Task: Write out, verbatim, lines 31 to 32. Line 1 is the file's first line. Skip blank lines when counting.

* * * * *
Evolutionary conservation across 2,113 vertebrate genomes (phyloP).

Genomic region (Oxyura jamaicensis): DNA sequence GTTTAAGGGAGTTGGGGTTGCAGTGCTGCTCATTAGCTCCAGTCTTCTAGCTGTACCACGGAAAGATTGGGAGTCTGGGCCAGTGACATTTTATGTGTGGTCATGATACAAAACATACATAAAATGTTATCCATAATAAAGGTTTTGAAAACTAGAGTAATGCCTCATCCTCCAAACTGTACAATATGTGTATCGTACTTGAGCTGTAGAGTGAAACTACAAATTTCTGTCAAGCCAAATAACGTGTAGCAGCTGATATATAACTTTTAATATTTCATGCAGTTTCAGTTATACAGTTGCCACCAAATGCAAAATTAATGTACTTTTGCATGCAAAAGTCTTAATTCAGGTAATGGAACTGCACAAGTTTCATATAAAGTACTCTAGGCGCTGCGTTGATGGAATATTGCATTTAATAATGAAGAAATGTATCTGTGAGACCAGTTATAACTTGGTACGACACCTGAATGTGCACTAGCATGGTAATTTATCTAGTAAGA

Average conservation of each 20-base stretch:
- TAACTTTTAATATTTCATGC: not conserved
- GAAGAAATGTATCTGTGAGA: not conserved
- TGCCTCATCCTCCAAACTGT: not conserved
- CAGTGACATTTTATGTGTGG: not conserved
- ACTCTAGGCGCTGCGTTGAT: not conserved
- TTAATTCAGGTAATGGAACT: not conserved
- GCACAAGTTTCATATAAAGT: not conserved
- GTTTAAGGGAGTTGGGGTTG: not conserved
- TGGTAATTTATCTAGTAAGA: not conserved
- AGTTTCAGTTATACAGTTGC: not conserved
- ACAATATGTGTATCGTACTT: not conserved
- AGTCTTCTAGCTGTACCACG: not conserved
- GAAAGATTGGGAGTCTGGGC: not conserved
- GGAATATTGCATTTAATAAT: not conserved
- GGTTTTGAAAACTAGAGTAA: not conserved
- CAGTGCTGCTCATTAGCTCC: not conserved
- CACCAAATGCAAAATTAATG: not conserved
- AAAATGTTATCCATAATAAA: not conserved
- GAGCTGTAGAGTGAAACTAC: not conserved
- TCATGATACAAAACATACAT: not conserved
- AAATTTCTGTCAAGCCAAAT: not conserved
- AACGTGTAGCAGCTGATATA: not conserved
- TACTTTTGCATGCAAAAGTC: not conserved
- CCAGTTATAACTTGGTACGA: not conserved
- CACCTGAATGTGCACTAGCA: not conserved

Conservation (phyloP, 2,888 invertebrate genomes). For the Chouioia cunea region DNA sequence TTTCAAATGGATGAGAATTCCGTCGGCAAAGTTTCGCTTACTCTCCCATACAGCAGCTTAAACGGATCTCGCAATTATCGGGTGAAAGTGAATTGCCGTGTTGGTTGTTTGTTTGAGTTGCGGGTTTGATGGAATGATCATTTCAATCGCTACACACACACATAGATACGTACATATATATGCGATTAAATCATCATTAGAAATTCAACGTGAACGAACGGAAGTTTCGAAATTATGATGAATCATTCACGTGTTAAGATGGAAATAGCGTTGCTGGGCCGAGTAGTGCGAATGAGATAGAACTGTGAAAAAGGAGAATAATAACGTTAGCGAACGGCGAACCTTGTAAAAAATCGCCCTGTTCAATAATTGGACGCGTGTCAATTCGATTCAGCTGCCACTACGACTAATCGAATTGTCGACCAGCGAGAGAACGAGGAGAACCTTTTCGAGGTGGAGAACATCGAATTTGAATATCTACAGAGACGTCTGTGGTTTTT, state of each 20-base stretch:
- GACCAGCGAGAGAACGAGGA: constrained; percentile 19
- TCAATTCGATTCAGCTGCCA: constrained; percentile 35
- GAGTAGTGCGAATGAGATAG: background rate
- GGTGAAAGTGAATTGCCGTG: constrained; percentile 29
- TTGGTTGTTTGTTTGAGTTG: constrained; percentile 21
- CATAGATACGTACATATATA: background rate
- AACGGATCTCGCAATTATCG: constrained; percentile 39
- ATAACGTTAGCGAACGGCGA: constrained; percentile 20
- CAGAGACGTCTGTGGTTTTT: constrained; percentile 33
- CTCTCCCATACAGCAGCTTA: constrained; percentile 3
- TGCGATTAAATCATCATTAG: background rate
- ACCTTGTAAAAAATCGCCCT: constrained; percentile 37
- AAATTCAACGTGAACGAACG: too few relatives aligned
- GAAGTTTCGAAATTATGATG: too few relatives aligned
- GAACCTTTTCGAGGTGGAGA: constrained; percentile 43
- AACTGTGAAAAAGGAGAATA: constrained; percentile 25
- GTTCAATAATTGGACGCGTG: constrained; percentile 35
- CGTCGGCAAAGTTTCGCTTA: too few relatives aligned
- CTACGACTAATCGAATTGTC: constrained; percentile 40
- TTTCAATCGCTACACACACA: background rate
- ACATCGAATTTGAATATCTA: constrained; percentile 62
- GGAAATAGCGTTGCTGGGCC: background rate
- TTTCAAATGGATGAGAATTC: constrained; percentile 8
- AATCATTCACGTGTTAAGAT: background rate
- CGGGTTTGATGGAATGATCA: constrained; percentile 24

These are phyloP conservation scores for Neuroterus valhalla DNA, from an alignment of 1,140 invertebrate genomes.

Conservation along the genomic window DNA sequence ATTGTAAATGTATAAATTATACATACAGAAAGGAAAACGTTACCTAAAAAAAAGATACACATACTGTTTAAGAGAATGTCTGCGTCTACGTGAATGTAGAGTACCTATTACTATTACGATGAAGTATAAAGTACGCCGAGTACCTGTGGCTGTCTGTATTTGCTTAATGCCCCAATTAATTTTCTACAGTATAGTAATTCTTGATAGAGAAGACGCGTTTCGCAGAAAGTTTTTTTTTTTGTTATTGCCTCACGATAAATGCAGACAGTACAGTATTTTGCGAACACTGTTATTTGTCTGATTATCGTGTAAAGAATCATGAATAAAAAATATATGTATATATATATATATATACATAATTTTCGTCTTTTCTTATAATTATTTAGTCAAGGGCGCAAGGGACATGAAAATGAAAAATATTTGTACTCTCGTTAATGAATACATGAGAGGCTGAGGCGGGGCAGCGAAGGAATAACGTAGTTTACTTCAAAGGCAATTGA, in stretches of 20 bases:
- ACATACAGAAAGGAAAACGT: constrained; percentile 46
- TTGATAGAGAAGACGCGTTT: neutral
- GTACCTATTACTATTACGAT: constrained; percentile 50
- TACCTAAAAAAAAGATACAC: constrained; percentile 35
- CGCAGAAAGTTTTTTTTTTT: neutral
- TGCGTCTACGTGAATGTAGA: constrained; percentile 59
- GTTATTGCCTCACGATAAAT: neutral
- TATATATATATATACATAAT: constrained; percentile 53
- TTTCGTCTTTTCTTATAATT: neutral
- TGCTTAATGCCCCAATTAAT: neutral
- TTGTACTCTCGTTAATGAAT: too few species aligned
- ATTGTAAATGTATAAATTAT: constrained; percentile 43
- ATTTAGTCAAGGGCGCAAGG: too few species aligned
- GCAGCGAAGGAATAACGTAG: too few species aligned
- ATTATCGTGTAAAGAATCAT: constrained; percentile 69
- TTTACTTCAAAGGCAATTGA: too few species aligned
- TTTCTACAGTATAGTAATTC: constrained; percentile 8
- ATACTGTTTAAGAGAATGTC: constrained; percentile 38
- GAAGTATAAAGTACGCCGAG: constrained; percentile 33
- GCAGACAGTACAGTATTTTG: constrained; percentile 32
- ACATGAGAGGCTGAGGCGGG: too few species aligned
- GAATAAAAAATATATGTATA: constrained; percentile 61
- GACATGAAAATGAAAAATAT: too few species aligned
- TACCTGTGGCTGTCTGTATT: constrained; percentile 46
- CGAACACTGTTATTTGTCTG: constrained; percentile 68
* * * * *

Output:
- TCAATTCGATTCAGCTGCCA: constrained; percentile 35
- GAGTAGTGCGAATGAGATAG: background rate